Toys, famous liquors and national heritage art represent three booming collectibles categories in China. Notably, local consumer preferences for these and other collectibles categories range significantly from collecting as a form of investing to collecting as an expression of identity. Meanwhile, Poly International, China Guardian, Sotheby's and Christie's remain market leaders in selling collectibles across China, although eBay and other online sellers are adding new competition to an already fragmented dealers marketplace in the country.
China Market Opportunities
- Three leading growth opportunities within the collectibles industry in China are toys, liquors and national heritage art, all of which are forecast to experience a substantial growth in the coming years.
- Top-tier Chinese media (e.g., South China Morning Post, CGTN) as well as industry researchers (Euromonitor, Statista) highlight toys in particular as one of the fastest-growing segments of collectibles within the country.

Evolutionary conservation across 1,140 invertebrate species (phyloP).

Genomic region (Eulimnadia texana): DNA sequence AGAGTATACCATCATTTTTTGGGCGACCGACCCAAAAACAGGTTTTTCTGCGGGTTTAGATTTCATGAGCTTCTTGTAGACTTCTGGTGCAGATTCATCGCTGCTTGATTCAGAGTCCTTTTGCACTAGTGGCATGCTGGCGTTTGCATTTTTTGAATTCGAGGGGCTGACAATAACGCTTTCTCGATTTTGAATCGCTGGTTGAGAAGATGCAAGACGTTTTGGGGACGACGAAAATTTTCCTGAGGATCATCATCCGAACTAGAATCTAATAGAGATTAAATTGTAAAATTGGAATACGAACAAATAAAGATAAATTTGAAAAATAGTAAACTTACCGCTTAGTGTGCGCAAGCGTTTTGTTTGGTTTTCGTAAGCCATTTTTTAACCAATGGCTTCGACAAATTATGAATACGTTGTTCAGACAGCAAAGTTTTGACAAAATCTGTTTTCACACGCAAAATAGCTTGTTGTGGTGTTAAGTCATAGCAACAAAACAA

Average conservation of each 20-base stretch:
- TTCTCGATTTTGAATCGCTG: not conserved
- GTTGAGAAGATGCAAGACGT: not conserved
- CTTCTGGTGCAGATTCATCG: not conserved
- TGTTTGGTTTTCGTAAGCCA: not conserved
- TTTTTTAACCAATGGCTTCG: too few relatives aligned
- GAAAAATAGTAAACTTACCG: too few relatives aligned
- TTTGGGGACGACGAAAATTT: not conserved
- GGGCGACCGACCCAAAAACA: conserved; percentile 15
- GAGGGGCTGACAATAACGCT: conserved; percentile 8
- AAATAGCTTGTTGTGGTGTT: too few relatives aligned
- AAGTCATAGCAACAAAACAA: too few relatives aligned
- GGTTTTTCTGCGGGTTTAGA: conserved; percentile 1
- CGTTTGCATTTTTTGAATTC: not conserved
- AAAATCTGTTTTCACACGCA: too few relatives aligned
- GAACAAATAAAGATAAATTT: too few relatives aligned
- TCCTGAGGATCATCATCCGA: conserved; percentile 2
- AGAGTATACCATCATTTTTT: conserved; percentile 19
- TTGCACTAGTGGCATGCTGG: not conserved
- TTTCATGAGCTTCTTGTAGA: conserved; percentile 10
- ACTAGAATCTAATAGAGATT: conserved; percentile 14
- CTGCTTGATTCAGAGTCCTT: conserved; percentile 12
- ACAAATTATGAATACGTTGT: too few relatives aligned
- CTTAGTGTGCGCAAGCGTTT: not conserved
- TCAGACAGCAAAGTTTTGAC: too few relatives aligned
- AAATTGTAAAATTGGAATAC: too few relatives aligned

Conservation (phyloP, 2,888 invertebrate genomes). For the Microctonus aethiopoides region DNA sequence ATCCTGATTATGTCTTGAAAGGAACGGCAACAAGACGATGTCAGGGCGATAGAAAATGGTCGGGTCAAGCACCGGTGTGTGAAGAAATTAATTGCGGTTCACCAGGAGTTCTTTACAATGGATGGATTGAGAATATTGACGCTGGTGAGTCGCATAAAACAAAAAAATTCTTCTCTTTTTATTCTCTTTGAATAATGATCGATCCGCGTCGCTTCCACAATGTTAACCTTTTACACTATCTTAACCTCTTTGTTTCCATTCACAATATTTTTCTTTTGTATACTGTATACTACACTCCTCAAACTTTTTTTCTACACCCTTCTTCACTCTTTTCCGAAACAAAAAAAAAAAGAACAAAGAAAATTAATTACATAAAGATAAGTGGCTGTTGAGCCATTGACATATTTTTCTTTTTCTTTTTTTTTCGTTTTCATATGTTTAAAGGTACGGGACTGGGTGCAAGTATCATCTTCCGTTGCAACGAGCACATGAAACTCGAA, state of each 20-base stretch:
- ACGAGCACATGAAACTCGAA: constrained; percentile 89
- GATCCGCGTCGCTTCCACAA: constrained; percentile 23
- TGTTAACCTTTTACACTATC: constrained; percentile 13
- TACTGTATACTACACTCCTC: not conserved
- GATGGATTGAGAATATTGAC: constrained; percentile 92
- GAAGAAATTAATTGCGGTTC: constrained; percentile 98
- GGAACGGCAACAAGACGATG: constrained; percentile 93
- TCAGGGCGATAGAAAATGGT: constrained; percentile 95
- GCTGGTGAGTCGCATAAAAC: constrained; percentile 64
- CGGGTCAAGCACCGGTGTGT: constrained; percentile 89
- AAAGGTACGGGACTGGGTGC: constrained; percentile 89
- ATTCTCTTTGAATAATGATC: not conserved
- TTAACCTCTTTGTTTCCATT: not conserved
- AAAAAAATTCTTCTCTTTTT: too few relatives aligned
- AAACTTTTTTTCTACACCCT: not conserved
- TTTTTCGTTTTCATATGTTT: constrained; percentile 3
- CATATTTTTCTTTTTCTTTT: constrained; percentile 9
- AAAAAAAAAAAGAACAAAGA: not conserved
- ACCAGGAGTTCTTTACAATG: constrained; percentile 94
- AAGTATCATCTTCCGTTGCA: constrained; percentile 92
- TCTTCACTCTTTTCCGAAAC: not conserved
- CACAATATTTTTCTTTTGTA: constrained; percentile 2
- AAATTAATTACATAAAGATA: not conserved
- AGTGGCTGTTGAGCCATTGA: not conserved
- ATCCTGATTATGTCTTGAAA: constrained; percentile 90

- Perhaps most notably, revenue from toy collectibles in China expected to more than triple from 20.7 billion yuan in 2019 to 76.3 billion yuan by 2024.
- Statista and the South China Morning Post add that China has eclipsed the US as the world's largest toy market, fueled by Chinese collectors who are acquiring figurines to "express their identity, boost their street cred, and indulge their inner kid."
- In parallel, the growing middle and upper classes of China are expanding the local collectibles industry for wine, spirits and other liquor, according to Outsider Club, China Daily and Statista.
- As evidence of this opportunity, exports of scotch and whiskey to China increased 71% over the past decade, while overall sales of such collectible liquors grew by 35% during 2018, per China Daily.